How to engage with the police was a prickly topic at Occupy Denver’s general assembly last night.
About 60 to 70 people attended the 7 p.m. meeting at Civic Center Park on Broadway Street. Gathered in a circle in front of Colorado’s capitol building, flanked by a makeshift kitchen – the “thunder dome”– which served free dinner to participants, members of the loose-knit collective, which formed thirteen days ago in solidarity with Occupy Wall Street, aired their views on engaging with the police and other issues.
Dressed in jeans and a black sweater and carrying a loudhailer, a speaker who introduced himself as Hector, a longtime activist, alleged that many community activists in Denver are boycotting Occupy Denver because people have snitched on other activists to the police.
After the death of street preacher Marvin Booker (who died in July last year at the Denver jail after five deputies held him down, administered a choke hold, and tasered him for eight seconds) activists would not feel safe with a pro-police leadership that accepts snitching, he said.
Another speaker, Kim, dismissed the allegations of snitching as based on rumor.
If the occupation begins to threaten the status quo then the role of the police is to stifle dissent, said another member. “If they don’t want to stifle that dissent they will lose their jobs.”
City and state police have communicated with Occupy Denver “regularly and respectfully” and “respect and have no intentions of interfering or interrupting [the] occupation,” according to a post, dated October 4, on the group’s website.
“If this is going to work we have to remember it’s not us against them; this is the time to unite not divide,” quipped another speaker.
According to Occupy Denver’s Eight Rules, “security forces/police should be seen as potential recruits to movement, not as adversaries. Ultimately they are accountable to the people.”
Derik DaSilva, 23, the facilitator for Wednesday evening’s general assembly, said Occupy Denver will meet on Friday to discuss concerns members had raised about police.
People are misinterpreting the difference between cooperating and collaborating with the police. Collaborating means working with them like you’re an agent, he said during an interview after the meeting.
“I feel that the ideal of Occupy Denver, Occupy Wall Street, Occupy everywhere is that we’re not here to snitch – we’re not out here to say ‘oh I like this person but I don’t like this person.’ We are here as a body – the 99 percent,” he said.
Individuals, not the movement, are responsible for issues like snitching, he said.
DaSilva, a junior at Denver’s Metro State College, majoring in theater, wore an orange vest to signify his role as a member of Occupy Denver’s security committee. The committee, made up of about six people, is responsible for responding to emergency situations, he explained.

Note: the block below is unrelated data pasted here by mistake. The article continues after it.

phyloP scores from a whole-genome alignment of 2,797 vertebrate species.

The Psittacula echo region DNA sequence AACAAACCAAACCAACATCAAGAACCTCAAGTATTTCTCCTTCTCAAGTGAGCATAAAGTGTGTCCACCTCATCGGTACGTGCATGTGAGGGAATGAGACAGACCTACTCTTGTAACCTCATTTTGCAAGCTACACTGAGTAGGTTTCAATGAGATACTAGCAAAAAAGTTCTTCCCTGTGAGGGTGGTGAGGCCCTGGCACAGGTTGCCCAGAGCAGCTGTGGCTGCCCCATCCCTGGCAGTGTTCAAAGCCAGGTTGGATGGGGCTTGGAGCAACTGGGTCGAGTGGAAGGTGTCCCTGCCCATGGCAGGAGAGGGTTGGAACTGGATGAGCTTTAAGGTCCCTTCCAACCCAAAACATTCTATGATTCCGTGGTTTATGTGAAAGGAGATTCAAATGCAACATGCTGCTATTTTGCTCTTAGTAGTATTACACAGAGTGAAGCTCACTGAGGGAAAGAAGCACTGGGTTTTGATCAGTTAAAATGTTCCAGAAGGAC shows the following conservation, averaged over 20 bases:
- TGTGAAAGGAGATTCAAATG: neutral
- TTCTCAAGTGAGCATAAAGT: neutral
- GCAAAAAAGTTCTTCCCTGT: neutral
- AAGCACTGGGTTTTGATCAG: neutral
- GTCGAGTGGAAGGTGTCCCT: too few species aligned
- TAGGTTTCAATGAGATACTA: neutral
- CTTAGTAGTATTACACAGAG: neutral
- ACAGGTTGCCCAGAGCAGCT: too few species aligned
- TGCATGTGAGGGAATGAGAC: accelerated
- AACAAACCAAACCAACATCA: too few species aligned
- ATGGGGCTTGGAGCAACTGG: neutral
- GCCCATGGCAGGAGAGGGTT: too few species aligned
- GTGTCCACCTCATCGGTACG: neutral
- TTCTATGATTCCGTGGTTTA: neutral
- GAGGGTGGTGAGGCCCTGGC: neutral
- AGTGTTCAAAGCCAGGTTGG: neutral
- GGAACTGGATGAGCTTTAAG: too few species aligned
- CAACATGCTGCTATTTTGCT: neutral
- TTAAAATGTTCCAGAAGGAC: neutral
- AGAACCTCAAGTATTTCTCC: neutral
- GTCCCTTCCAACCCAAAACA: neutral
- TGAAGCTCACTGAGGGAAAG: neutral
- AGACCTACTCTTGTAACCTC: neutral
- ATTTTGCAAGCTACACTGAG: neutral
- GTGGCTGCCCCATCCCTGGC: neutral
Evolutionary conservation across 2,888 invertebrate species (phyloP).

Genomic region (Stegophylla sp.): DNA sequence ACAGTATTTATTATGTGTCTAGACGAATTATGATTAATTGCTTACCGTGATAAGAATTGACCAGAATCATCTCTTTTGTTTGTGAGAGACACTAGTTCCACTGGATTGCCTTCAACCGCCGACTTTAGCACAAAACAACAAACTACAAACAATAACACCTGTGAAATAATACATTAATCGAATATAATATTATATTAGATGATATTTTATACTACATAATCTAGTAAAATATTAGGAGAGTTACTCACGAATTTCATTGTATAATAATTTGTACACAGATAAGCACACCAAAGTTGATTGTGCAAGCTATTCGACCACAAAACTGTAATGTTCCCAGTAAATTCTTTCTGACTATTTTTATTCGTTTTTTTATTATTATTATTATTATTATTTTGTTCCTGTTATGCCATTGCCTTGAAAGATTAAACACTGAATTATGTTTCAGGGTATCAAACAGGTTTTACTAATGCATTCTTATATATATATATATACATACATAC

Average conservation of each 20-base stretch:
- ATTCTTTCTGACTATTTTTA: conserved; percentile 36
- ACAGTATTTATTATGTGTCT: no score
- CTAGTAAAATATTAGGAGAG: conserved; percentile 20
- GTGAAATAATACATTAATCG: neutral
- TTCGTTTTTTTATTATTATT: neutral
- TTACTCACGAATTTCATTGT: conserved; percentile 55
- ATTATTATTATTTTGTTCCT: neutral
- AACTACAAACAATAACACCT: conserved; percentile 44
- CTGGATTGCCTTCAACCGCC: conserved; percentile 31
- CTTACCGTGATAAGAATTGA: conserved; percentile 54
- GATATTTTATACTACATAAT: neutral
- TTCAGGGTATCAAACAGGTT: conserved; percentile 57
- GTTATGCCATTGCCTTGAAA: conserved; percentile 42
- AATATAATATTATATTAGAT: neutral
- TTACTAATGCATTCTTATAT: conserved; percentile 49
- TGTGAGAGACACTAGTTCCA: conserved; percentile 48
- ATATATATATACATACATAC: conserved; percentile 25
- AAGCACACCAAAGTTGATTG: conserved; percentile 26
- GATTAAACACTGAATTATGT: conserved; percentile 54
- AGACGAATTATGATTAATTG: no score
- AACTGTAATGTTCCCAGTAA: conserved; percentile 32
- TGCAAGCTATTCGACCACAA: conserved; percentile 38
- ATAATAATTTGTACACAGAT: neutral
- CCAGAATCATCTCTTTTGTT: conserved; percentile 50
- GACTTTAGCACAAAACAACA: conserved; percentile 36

The general assembly wasn’t all about law enforcement. One member proposed joining with the Denver Zombie Crawl, since zombies are a good metaphor for corporate greed. Representatives from the Colorado chapter of the American Indian Movement and the Transform Columbus Day Alliance also announced their intentions to protest against genocide, Columbus and imperialism this Saturday.
Occupy Wall Street and its offshoots emerged as a statement against corporate greed and economic equality. For Jon Martinez, 32, from Colorado Springs, the movement’s ethos is key.
If people knew about how the banks work they’d be appalled, he said during an interview after the meeting.
“They loan out money they don’t even have and charge people interest on it. If you and I did that we’d go to jail,” he said. “These bankers get to do it, at really our expense.”
“The interest on imaginary money is just killing us as a country, it’s killing us individually, it’s eating us alive and keeping us slaves to our jobs,” he said.
Martinez said he studied economics at college and continues to read broadly on the subject. He sees his role in Occupy Denver as one of educating others about why they’re “getting screwed” and offering potential solutions for regaining control of the money supply.
When people are struggling financially it leads to social problems as well, said Sabrina Stevens, 25, a communications consultant and education activist.
“With all these unfair tax cuts and advantages that have been given to corporations, to the one percent at the expense of the 99 percent, we’re seeing this unprecedented attack on public education,” she said.
Stevens, who was wearing a blazer, said she is not anti-capitalist or particularly non-mainstream.
“I happen to agree with this because we have a system that’s set up to benefit the few at the expense of the many, so I feel a responsibility to be here,” she said.